An APR is the annual interest rate your creditor charges on outstanding balances. APRs can be fixed or variable. A fixed APR remains the same, while a variable APR will change according to its benchmark.

Sometimes, creditors charge customers for withdrawing cash against their credit lines. The cost may be in the form of a special cash advance APR or a specific fee. In some cases, both apply.

Another typical fee that applies to credit cards is a late payment fee. Credit providers charge a late fee if you don’t pay by the due date.

While other fees and interest charges may apply to your account, these are the most common. It’s essential to read your credit card terms and conditions to understand what your creditor can bill you for.

How to avoid charges from your creditor

It’s not always possible to avoid fees from your credit card provider. For instance, if your creditor charges an annual fee for its card, the provider will bill you for it even if you don’t make any purchases.

However, you can minimize your credit card balance. The best way to do so is by paying the entirety of your balance each month. That way, you can reduce any interest your creditor charges you and avoid late fees.

Sometimes, people make purchases on credit, but they can’t afford to repay the creditor the entire balance immediately. In that case, it’s best to pay as much as possible and continue with that strategy until you pay off your card.

What to do if you can’t afford to repay your creditor

If you’re facing extenuating financial circumstances, you might have difficulty meeting monthly credit card payments. You can avoid making your situation worse by contacting your creditor and explaining your situation. You might receive some leniency until you get back on your feet.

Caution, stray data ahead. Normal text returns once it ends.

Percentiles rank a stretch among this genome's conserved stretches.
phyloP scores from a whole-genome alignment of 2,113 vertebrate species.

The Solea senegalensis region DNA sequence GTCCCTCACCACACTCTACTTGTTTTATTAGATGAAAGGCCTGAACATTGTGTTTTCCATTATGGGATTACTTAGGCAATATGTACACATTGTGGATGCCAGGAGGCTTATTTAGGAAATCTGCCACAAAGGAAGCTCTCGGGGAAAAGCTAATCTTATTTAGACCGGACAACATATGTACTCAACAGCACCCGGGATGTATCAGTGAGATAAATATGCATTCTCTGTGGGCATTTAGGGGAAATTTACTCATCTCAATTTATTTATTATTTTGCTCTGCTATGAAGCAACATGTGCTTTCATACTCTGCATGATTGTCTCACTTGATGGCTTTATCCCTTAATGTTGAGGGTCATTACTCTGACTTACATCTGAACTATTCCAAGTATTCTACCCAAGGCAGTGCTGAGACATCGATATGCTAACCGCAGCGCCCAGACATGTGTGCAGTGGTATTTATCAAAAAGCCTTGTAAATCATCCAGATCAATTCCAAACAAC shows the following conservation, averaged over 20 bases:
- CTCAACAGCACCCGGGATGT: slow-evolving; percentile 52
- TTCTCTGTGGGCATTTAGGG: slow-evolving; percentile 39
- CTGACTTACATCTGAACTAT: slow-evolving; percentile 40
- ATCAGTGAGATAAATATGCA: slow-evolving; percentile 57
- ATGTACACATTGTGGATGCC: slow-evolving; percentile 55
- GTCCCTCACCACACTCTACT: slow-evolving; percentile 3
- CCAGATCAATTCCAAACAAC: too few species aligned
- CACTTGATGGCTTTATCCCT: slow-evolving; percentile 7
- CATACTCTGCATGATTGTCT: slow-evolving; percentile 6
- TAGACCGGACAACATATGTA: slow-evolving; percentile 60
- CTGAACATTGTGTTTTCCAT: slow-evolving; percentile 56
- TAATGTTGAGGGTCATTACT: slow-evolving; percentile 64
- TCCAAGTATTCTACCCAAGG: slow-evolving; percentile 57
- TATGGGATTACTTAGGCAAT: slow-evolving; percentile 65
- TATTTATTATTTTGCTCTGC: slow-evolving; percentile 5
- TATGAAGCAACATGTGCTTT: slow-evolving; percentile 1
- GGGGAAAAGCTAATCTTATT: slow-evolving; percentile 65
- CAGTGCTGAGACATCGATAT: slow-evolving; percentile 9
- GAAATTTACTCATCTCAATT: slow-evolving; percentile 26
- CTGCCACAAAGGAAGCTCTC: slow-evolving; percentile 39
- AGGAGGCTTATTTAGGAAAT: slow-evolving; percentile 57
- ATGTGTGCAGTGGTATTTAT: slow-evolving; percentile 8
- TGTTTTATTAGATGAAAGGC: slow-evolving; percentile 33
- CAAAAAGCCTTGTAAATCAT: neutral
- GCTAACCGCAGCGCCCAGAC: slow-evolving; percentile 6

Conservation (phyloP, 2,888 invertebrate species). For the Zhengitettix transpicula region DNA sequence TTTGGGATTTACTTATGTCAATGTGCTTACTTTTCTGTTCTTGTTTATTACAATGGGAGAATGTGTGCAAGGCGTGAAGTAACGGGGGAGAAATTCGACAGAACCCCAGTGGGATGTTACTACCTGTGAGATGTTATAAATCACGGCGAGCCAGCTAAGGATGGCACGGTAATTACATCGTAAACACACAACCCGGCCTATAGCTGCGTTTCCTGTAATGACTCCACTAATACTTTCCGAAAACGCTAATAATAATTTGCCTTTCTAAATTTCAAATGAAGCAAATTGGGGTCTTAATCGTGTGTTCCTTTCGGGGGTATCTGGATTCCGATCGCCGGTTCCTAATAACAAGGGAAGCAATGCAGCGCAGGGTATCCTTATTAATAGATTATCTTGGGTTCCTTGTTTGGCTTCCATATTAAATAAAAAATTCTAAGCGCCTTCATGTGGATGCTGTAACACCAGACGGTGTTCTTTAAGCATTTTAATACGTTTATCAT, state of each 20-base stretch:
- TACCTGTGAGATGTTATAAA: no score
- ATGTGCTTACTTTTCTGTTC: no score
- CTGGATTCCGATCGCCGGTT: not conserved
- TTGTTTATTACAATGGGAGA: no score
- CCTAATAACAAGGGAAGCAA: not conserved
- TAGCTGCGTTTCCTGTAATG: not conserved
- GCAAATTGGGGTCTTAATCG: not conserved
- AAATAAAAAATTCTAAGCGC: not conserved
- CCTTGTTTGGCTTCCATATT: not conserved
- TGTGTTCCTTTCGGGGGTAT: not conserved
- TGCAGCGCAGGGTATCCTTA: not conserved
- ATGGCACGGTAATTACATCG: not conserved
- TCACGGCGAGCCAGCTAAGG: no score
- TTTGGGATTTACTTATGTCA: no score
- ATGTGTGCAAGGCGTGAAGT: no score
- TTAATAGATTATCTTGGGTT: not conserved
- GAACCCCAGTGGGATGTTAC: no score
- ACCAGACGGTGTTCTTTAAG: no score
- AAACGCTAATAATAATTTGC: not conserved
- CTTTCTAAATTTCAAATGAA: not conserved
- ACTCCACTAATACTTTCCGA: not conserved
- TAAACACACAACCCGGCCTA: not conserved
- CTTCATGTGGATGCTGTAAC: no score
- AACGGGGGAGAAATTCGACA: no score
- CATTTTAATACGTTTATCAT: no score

If you’ve been sued for credit card debt, you should take it seriously. Don’t ignore the lawsuit, hoping it will just go away. SoloSuit can help you respond to a debt lawsuit and win in court. Here’s how.

  1. Respond to all the claims against you. When you’re sued, you should receive a court document called a Complaint (also known as a Petition in some states) that lists all the claims against you. It’s your responsibility to respond to each claim. You can admit, deny, or deny due to lack of knowledge.

  2. Assert your affirmative defenses. These are legal reasons that you should not be held liable for the debt. For example, maybe the statute of limitations has expired on the debt. Perhaps the amount they claim is incorrect. There are many defenses you can raise in a debt collection lawsuit that will help you strengthen your case.

  3. File the Answer with the court, and send a copy to the opposing attorney. Be sure to file before your state’s deadline. Doing so will help you avoid a default judgment.

SoloSuit’s Answer form includes a section for you to reply to each claim and assert your affirmative defense. Plus, SoloSuit can file your Answer for you in all 50 states.

After following these three steps, you can also reach out to your creditor to discuss a debt settlement option. SoloSettle helps you send and receive settlement offers so you don’t have to deal with pesky debt collectors at all.

Learn how SoloSettle can help you settle your account.

What is SoloSuit?

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You can use SoloSuit to respond to a debt lawsuit, to send letters to collectors, and even to settle a debt.

SoloSuit's Answer service is a step-by-step web-app that asks you all the necessary questions to complete your Answer. Upon completion, we'll have an attorney review your document and we'll file it for you.